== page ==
Tax hike initiative a quick fix that will cause long-term pain to Oregon taxpayers.

WASHINGTON – With January 28th only two short weeks away, voters in Oregon have a critical decision to make: Raise taxes to cover the bloated state budget\’s bloated spending commitments, or force Gov. Kulongoski and state legislators to make tough choices to ensure the Oregon\’s competitiveness in a difficult economy.

"Tax increases, be they temporary or permanent, are never the right solution for long-term budgetary problems," said taxpayer advocate Grover Norquist, who heads Americans for Tax Reform (ATR) in Washington. "History shows that economic growth from lowering taxes on citizens solves budget problems – not the other way around."

Oregon voters historically have opposed income tax hikes and sales tax proposals, and have not supported an income tax increase in the past fifty years. Measure 28, supported by Gov. Kulongoski, is a "quick fix" to the state\’s $310 million economic woes by \’temporarily\’ raising the state income tax.

"State governments have never seen a tax increase they don\’t like," continued Norquist. "Voters should not be fooled by the word \’temporary\’ – tax increases are hardly ever temporary. And in Oregon, with the second-highest unemployment rate in the country, a tax hike is economic suicide."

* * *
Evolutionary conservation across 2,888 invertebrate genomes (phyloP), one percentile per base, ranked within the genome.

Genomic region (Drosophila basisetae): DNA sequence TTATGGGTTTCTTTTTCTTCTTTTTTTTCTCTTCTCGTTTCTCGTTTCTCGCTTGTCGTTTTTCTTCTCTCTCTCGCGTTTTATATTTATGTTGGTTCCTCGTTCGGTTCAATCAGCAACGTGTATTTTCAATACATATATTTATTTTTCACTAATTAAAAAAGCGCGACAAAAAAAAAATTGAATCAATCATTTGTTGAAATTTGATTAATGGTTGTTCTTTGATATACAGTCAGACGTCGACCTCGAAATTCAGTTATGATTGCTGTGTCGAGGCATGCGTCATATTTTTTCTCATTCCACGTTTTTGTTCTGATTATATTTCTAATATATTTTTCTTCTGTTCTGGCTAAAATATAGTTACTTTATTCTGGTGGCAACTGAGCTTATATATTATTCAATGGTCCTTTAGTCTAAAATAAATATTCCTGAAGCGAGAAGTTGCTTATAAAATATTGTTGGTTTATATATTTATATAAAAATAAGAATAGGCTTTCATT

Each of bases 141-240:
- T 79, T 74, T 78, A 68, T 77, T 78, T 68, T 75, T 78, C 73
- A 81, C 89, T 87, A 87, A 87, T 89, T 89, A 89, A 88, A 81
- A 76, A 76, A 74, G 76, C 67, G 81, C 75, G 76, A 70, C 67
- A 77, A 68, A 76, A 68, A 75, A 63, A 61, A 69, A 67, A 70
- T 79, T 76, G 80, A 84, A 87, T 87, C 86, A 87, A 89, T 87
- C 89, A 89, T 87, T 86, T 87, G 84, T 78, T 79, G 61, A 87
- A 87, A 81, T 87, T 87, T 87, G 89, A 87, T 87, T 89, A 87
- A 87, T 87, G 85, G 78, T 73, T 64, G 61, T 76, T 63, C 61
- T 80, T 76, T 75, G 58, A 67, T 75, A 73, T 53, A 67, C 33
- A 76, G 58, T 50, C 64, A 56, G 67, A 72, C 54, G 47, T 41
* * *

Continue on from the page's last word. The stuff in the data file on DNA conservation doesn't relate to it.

Oregon\’s budget shortfall is not the fault of too few taxes – it is the fault of over-spending during the boom years of the 1990s. During the 1990s, Oregon\’s general fund budget grew at double-digit rates, bolstered by the increase in revenue from income taxes. As the country experienced an economic downturn, income tax returns fell and exposed the overspending flaws in the state\’s budget. As quickly as government can increase spending, it should just as quickly decrease spending in the time of fiscal crises.

"When faced with a lagging economy, President Bush cut taxes, helping to end the recession; we are now beginning to see the results of that sound policy," continued Norquist. "Voters in Oregon must realize that real budgetary reform is necessary and now is the time to do it."